Pennsylvania MP Barbara Gleim (R-Cumberland) announced Tuesday that she intended to introduce laws that will lower the state’s corporate tax rate.
In a memo to members of the House of Representatives, Gleim said her law would cut the rate from 9.99 percent to 4.99 percent.
“Pennsylvania’s current CNIT rate, the highest single CNI tax in the country, is stifling economic growth and affecting our competitiveness by preventing businesses from doing well in the Commonwealth. This extremely high tax rate is also particularly burdensome for industries with long or uneven business cycles due to the restrictions Pennsylvania imposes on net operating loss deduction, ”she said in the memo. “My legislation will simply lower the Pennsylvania corporate tax rate from 9.99 percent to 4.99 percent for tax years beginning after December 31, 2021. This change will help Pennsylvania become more competitive with neighboring states such as West Virginia, New York, Ohio and Virginia, which has resulted in increased investment by companies either moving or expanding in the Commonwealth and creating countless job opportunities for our hard-working residents. “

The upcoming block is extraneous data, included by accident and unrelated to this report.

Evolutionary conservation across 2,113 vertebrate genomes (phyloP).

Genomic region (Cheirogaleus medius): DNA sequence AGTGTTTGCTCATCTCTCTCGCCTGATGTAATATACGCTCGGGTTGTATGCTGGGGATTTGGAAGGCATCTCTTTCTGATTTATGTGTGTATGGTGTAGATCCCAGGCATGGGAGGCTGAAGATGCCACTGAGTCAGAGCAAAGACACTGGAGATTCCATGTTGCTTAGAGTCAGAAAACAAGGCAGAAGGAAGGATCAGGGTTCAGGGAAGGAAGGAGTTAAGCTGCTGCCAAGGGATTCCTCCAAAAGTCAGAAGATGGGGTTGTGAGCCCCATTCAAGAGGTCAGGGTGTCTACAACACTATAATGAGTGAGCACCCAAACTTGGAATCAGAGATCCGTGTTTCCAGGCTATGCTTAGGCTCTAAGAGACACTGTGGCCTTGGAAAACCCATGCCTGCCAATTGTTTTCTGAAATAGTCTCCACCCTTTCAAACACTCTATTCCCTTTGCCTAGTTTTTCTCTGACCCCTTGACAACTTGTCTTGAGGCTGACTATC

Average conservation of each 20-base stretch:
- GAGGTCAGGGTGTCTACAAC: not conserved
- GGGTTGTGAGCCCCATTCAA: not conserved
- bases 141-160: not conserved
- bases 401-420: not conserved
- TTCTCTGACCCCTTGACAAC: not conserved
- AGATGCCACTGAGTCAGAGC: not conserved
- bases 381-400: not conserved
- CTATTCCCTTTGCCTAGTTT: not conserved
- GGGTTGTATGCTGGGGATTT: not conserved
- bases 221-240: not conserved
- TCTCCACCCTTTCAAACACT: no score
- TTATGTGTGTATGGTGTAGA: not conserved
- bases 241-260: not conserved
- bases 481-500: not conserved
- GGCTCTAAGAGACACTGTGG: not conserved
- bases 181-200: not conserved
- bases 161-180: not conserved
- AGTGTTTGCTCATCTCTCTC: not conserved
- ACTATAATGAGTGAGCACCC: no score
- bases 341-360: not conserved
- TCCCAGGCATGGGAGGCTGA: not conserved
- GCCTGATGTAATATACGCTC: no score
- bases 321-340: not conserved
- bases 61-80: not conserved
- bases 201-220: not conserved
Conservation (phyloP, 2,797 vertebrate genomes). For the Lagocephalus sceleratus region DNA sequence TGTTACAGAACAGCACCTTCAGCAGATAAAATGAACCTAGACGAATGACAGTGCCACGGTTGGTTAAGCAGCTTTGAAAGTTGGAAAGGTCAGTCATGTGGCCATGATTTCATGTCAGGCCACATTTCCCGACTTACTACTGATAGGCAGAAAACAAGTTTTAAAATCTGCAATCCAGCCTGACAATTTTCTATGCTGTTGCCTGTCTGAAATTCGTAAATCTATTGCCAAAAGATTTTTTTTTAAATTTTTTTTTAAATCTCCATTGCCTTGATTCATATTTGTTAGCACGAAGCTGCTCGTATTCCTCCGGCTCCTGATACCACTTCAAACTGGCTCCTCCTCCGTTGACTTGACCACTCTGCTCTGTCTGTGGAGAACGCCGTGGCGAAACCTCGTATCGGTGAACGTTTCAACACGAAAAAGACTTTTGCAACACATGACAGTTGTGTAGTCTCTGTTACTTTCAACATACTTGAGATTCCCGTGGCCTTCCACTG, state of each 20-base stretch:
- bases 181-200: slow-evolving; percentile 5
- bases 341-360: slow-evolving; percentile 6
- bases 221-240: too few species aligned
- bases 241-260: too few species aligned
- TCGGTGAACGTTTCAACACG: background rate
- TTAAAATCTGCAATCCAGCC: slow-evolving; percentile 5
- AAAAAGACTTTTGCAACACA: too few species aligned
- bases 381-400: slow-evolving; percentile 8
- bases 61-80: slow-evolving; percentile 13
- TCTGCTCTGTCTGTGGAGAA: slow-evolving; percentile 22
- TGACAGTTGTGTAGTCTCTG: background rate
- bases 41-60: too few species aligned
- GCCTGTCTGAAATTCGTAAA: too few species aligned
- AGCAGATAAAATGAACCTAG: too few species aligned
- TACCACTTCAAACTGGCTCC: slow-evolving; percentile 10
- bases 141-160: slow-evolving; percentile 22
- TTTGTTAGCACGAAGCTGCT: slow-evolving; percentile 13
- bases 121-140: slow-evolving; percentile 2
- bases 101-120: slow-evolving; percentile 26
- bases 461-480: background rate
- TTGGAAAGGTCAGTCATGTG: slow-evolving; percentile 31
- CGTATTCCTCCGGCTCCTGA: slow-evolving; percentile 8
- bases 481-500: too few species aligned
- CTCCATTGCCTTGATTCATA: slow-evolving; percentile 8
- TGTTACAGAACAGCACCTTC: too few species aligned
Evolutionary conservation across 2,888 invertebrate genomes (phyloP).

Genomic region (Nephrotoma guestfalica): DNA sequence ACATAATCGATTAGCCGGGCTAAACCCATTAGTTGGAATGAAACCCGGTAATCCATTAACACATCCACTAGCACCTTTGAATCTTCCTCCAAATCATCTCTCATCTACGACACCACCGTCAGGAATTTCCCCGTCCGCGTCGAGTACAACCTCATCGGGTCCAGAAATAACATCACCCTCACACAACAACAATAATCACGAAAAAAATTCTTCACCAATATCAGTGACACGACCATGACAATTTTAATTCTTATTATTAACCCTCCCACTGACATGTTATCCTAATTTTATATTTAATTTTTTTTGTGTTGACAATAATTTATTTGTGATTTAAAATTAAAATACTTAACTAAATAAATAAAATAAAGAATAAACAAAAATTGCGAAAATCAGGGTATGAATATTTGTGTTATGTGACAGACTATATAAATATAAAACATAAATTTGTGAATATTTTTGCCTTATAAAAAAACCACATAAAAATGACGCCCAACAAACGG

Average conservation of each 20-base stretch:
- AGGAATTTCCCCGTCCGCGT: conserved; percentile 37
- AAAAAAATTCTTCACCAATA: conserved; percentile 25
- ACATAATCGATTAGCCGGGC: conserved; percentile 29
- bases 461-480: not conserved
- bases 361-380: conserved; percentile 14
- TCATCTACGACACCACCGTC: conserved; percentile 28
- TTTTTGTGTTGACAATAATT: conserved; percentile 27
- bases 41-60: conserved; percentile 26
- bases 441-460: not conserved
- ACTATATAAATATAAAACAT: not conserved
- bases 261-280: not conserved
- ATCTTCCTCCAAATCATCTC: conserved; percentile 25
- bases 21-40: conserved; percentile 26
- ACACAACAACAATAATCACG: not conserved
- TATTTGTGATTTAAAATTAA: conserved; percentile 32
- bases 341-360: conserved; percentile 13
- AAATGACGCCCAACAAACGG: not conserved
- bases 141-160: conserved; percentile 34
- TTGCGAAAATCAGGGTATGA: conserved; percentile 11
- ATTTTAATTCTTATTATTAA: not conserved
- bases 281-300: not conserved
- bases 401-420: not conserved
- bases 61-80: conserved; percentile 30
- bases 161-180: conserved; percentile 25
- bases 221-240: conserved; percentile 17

According to the Tax Foundation, an independent not-for-profit tax policy, 44 states levy corporation tax at rates ranging from 2.5 percent in North Carolina to 11.5 percent in New Jersey. Pennsylvania is one of six states with a top tax rate of 9 percent or more, along with Alaska, Illinois, Iowa, Minnesota and New Jersey.
Ten states – Arizona, Colorado, Florida, Kentucky, Mississippi, Missouri, North Carolina, North Dakota, South Carolina, and Utah – have peak rates of or below 5 percent. Four states, Nevada, Ohio, Texas, and Washington, do not tax corporate income taxes; they levy taxes based on gross receipts. Two states, South Dakota and Wyoming, have no corporate or gross income tax.